When HDDSCViewer is first started in GUI mode, there will be a box with two buttons. The top button is to Continue to open HDDSCViewer, the bottom button is to change the language. When you click on Change Language, a file menu will open to a location where the language files are located. Choose the one that matches your desired language and then click Open. You should see a popup message that the language was changed successfully, click OK and then Continue.

The language files are created using Google Translate. Because of this, there will possibly, if not likely, be some translation issues. However, I believe that it should be good enough to be able to operate the program.

Update: I am now adding additional translation versions of language files that have been provided by others. They will have a dash “-” after the language name, and either a number or some other identifying method, depending on information provided by the author. If for some reason one of these additional language files does not work, it would likely be my fault for not getting it updated to match any updates I make in the program.

If you wish to submit a language translation pack, it must be in the format that HDDSCViewer can open. And hopefully you are willing to help with updates as changes and additions to the program are made.

The main window of HDDSCViewer has the following menu items at the top:

File-->Open This opens a project log file, or optionally a ddrescue map/log file.

File-->Quit This closes and exits the program.

Options-→Left panel resolution This allows changing the resolution of the left panel.

Options-→Main panel resolution This allows changing the resolution of the main panel. This can be useful when trying to analyze a pattern.

Options-→Main grid size This allows changing the overall number of blocks that represent the log file. A larger number allows greater detail to be seen. This can be useful when trying to analyze a pattern.

Options-→Auto update This is how often the log file will be reloaded and the display updated to reflect any changes, if any. You can use this to keep the program updating the display as the recovery progresses.

Options-→Highlight good data This will turn on a small green dot in the middle of any block that is not finished, to show if there was any good data read within the block. This can be useful for detecting if a head is totally dead, or just weak and still reading some data.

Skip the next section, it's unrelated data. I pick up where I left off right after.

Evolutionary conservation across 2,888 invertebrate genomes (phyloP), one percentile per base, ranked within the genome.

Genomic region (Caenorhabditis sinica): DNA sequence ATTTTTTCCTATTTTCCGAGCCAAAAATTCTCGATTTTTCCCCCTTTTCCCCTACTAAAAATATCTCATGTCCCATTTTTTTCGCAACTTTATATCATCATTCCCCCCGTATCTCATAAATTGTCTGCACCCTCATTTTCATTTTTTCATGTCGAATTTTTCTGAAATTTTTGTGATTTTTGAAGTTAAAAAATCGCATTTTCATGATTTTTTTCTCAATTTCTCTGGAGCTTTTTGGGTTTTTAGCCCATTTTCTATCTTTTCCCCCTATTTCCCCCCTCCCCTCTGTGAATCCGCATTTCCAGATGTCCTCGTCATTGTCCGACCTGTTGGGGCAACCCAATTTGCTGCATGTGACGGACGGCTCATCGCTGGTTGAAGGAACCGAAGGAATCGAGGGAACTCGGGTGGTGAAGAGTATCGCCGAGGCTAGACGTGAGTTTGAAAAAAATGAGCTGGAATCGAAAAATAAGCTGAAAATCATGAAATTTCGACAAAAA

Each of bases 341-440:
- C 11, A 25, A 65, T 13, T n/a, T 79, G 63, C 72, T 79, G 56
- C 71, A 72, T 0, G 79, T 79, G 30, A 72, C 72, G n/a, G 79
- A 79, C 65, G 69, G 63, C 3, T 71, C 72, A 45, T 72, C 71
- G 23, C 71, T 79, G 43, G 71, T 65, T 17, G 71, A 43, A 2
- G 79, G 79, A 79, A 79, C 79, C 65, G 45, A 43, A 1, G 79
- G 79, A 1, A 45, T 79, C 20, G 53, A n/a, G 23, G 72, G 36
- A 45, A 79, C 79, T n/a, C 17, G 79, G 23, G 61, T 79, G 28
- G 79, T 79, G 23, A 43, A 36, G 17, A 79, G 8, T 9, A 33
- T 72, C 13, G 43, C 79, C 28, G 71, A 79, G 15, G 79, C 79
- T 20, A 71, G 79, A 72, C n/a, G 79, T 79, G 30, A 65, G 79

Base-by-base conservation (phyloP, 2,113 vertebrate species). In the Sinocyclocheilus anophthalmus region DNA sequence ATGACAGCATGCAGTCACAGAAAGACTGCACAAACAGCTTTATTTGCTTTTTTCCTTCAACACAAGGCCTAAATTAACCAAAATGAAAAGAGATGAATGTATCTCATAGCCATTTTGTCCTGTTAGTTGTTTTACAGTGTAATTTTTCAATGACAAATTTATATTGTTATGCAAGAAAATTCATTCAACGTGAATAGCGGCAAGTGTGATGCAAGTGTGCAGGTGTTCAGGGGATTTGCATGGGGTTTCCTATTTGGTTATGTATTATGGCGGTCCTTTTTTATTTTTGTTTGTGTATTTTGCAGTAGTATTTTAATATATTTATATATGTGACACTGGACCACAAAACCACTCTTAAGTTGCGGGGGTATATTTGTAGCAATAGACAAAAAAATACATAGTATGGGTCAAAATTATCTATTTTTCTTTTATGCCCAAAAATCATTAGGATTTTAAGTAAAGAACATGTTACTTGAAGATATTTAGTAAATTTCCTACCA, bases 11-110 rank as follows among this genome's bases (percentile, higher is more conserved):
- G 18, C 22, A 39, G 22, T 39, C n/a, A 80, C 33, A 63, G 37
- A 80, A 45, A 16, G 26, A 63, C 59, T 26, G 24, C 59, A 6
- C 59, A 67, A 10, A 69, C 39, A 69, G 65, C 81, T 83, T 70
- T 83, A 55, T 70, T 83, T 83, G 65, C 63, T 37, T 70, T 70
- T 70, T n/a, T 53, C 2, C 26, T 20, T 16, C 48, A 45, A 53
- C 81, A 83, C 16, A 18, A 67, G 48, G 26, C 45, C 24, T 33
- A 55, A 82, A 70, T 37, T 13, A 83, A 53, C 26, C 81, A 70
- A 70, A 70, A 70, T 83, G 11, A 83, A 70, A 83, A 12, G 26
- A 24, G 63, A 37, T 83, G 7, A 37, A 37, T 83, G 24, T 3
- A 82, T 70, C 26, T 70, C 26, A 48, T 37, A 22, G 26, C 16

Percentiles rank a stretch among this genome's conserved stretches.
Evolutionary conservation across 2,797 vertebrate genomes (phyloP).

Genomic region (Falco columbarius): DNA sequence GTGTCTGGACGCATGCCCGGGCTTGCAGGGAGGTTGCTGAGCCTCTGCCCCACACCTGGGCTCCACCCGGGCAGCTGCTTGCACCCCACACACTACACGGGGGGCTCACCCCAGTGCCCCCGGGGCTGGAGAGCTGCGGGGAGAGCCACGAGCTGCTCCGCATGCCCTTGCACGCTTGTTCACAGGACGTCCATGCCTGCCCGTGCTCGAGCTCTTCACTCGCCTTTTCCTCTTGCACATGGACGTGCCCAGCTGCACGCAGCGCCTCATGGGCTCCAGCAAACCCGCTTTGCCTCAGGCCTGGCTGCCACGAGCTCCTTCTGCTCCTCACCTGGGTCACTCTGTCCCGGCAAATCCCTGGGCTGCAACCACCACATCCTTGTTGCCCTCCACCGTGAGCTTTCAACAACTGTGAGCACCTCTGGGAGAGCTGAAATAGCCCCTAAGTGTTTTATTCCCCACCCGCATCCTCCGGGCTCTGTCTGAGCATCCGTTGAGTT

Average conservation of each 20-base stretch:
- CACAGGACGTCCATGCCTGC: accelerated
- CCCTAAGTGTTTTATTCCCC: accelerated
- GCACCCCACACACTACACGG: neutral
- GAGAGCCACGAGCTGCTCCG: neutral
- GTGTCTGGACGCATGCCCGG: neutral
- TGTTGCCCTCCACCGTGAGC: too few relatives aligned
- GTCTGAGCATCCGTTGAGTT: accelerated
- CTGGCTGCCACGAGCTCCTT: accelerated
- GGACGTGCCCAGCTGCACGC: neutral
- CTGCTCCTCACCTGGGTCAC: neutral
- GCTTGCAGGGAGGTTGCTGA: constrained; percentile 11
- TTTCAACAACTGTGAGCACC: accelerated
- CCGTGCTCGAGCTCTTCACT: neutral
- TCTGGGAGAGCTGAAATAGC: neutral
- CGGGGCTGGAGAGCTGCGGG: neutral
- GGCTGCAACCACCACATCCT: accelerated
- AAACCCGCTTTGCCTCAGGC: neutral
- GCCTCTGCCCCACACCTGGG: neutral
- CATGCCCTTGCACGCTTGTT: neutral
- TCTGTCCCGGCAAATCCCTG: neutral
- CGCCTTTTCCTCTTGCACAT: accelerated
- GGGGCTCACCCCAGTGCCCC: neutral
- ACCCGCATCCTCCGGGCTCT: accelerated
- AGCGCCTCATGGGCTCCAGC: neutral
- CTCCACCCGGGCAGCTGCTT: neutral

Options-→Show bad head This only works if the “Mark bad head” option was used in HDDSuperClone for the recovery. It will put a small purple dot in the middle of any block that was determined to be part of a bad head or bad area.

Next: Reporting-Bugs, Previous: Usage, Up: Top

Understanding the Display

The left panel is an overall view of the whole recovery. The main panel is a scroll-able window that shows the part of the recovery in the window. The block color descriptions for both panels are in the top panel.

To be able to see a pattern such as a bad head, you can adjust both the main panel resolution and main panel size, along with altering the width of the display window. Changing the width by dragging the edge of the window can help make patterns line up. If you can’t get the pattern to line up by changing the width, then change one of the other settings and try again.

When clicking on a block in the main panel, if you watch the console you will notice that there is a range printed out. This is the range of sectors that are in that block, in hex (in the case of a ddrescue log, it would be the range of bytes). You can open the progress log file as a text file, and then find the area of that block in the file for further analysis. Someday I want to put this information in the empty top panel window, but that is not high on my priority list, since presenting this in the console works as needed.

Previous: Understanding-the-Display, Up: Top

Reporting Bugs

It is always possible that there are programming errors in this software. It is also possible that there are errors and omissions in this documentation. If you report them, they will get fixed. If you don’t report them, they will just stay the way they are and will not get fixed.

Report bugs to (

Please include the version number of hddscviewer. You can find the version by running hddscviewer with the --version option.